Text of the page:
- National Cancer Institute (NCI) Launches Vanguard Study on Multi-Cancer Detection: As a central component of the Cancer Moonshot, the National Cancer Institute launched a large national trial that, if successful will identify effective blood tests for the detection of one or more cancers, providing the opportunity for additional, less-invasive tools for early detection. A new four-year pilot study will enroll 24,000 people ages 45 to 70 years to lay the groundwork for a large randomized controlled trial that will enroll 225,000 people. The studies will be funded in part by 21st Century Cures Act Cancer Moonshot funds and will begin enrolling in 2024. Grant opportunities studies have recently been opened with more to be released before the end of 2022.
- Cancer Moonshot Scholars Program Now Accepts Applications from the Next Generation of Cancer Innovators: The National Cancer Institute has opened a brand-new early-career grant opportunity to invest in the next generation of innovative cancer researchers with a focus on developing a cancer research workforce that is more representative of the U.S. population. The goal of the Cancer Moonshot Scholars program is to inspire and support the next generation of world-class and diverse researchers focused on scientific breakthroughs that will make a difference for patients and drive progress toward the goal of ending cancer as we know it today. NCI expects to support cohorts of dozens of Cancer Moonshot Scholars in initial rounds, beginning in 2023 with project periods of up to five years.
- White House Office of Science and Technology Policy (OSTP) Issues Guidance to Make Federally-Funded Research Available: Recently, the Biden-Harris Administration updated U.S. policy guidance to make the results of taxpayer-supported research immediately available to the American public at no cost. In a memorandum to federal departments and agencies, Dr. Alondra Nelson, the head of OSTP, delivered guidance for agencies to update their public access policies as soon as possible and no later than December 31, 2025 to make publications and research funded by taxpayers publicly accessible, without an embargo or cost. This updated guidance will affect the more than 200,000 federally-funded studies each year, delivering to all areas of scientific discovery what was already required of Cancer Moonshot grants from the National Cancer Institute as part of then-Vice President Biden’s vision for how to bring the benefits of federally-funded research to all Americans.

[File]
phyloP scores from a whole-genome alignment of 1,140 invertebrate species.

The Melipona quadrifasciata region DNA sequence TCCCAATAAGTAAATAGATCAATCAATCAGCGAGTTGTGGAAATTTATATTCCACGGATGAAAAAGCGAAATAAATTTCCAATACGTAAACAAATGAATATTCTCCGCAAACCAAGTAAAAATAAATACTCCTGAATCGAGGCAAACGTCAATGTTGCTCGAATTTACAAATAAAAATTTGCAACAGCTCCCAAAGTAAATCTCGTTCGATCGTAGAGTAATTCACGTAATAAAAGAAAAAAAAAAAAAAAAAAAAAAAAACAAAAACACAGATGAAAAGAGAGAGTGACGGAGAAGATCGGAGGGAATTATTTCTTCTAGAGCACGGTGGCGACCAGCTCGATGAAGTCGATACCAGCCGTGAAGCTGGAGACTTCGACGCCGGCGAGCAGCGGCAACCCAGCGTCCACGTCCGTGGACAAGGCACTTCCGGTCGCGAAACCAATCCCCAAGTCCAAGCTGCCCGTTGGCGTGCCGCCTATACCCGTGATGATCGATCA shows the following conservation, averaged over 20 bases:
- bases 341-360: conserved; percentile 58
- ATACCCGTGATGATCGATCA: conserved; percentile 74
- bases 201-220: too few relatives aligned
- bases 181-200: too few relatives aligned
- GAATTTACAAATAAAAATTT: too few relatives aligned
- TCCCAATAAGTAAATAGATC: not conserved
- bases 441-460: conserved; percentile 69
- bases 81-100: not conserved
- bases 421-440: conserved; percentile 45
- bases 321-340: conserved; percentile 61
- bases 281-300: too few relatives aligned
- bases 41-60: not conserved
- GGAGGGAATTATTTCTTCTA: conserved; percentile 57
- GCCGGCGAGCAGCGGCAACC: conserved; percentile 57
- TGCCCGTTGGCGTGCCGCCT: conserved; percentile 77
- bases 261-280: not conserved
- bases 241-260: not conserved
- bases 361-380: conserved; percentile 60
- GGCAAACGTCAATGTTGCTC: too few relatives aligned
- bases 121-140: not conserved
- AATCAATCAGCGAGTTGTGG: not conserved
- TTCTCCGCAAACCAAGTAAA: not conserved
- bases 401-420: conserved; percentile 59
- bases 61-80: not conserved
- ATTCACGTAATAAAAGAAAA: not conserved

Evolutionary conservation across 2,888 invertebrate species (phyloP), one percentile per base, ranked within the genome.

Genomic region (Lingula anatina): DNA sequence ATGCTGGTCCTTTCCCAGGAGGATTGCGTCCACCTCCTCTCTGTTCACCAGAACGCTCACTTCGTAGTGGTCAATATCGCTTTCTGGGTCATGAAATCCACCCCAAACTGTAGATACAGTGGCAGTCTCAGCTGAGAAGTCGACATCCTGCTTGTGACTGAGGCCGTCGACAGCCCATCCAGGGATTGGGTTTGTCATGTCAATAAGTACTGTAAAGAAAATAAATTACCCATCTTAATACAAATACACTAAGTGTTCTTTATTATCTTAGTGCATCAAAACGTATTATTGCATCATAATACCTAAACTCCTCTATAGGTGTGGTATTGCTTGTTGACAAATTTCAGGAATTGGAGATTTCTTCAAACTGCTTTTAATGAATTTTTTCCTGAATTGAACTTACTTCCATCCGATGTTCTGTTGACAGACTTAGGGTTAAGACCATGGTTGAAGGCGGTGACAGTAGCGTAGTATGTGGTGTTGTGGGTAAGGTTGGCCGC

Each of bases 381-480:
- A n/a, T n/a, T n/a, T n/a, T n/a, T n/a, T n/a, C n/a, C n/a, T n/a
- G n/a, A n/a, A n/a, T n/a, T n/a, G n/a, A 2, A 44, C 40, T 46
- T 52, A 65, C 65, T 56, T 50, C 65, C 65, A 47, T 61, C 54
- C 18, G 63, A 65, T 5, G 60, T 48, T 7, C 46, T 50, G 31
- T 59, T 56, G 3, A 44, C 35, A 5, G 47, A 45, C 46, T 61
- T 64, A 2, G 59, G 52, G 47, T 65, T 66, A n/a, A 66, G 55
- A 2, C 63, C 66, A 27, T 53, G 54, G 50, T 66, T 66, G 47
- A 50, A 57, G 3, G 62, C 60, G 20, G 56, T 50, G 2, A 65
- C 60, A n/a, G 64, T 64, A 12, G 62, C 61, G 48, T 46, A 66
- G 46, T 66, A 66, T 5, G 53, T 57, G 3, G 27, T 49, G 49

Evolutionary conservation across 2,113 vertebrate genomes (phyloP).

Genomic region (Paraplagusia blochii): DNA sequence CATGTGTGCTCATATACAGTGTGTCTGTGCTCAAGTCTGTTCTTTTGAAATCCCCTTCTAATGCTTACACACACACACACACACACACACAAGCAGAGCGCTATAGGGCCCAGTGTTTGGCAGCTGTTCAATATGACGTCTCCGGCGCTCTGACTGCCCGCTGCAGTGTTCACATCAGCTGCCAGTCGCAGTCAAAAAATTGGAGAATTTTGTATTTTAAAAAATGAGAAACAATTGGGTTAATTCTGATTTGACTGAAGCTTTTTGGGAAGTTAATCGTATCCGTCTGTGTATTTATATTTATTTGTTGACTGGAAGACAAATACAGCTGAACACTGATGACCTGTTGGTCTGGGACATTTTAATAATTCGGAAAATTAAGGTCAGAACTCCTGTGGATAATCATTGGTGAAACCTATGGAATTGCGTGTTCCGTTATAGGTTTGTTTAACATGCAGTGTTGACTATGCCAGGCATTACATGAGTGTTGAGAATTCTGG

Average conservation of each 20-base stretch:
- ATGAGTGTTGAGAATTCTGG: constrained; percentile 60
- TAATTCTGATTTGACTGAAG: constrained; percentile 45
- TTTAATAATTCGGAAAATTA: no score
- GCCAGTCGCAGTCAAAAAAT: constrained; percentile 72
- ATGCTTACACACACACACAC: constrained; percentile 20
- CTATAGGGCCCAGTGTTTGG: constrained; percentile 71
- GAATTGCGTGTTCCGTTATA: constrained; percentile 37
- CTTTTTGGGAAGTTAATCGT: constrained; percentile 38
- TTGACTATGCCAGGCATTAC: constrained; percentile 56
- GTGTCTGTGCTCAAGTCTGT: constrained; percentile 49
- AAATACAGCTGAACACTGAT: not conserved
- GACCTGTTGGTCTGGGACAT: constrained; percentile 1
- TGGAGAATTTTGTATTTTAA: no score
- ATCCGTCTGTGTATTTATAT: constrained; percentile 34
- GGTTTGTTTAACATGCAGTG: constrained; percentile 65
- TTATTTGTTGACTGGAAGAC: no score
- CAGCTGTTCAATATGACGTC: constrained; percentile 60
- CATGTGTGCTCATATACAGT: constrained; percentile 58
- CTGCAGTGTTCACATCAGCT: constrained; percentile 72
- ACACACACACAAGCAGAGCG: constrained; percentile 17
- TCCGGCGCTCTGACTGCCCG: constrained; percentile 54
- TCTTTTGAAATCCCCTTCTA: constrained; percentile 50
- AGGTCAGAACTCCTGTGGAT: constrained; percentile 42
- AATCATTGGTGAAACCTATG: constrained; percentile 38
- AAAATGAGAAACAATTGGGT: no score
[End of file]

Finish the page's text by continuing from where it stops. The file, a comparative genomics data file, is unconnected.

- Department of Defense Creates Research Program to Understand Military Toxic Exposure: The Department of Defense’s Murtha Cancer Center Research Program has launched a new program with the goal of understanding the impact of service-related toxic exposure on the development of cancer in members of the military. PROMETHEUS, or the PROject for Military Exposures and Toxin History Evaluation in U.S. service members will bring together agency and private sector innovators to understand and address cancer in exposed service members. It brings together significant DoD capabilities including the DoD Serum Repository which contains blood samples for all service members; the Individual Longitudinal Exposure Record (ILER) which tracks toxin exposures; the DOD Tumor Registry which tracks cancer diagnoses in active duty; DoD Framingham which analyzes blood proteins in active duty with cancer; the Joint Pathology Center which is the DoD’s pathology center of excellence; and APOLLO, which was created in response to the Cancer Moonshot in 2016 now with a network of 13 hospitals to carry out military-specific research.
- NCI Establishes Telehealth Centers of Excellence to Improve Cancer Care: Last month, NCI announced $23 million to support the creation of a Telehealth Research Centers of Excellence (TRACE), which will study the role of telehealth in cancer prevention, screening, diagnosis, treatment, survivorship, and equity of access and outcomes. Four funded research centers will conduct large trials in real-world clinical settings, including hospitals, nd primary care offices, to determine whether the use of telehealth —used broadly during the COVID-19 pandemic – can effectively deliver quality cancer care. This ground-breaking program will identify best practices for cancer telehealth to drive implementation of sustainable telehealth practices to offer many benefits to patients.
- National Institute of Standards and Technology (NIST) Expands Partnerships to Deliver New Cancer Technologies: NIST and the Department of Commerce-sponsored Manufacturing USA institute, The National Institute for Innovation in Manufacturing Biopharmaceuticals, recently awarded funding to two project teams to ensure that cellular therapies for cancer can be more efficiently and consistently manufactured. Together, the projects will produce innovative and scalable manufacturing processes and create new partnerships for workforce training in cell and gene-therapy manufacturing. NIST and the Medical Device Innovation Consortium signed a cooperative research and development agreement to develop and manufacture DNA reference samples engineered to contain mutations commonly tested for diagnosing and targeting drugs for cancer. These investments hold the promise to speed progress in the development of advancing cancer precision medicine by simplifying the process for validating diagnostics and enabling technology, bioinformatics, and artificial intelligence developers to optimize and demonstrate accuracy of their methods.
- Facilitate Data Sharing Advances the Bioeconomy: As part of the new Biotechnology and Biomanufacturing Initiative, the National Institutes of Health is expanding the Cancer Research Data Ecosystem, a national data infrastructure that encourages data sharing to support cancer care for individual patients and enables discovery of new treatments. USDA is working with NIH to ensure that data on persistent poverty can be integrated with cancer surveillance. The National Science Foundation recently announced a competition for a new $20 million biosciences data center to increase our understanding of living systems at small scales, which will produce new biotechnology designs to make products in agriculture, medicine and health, and materials.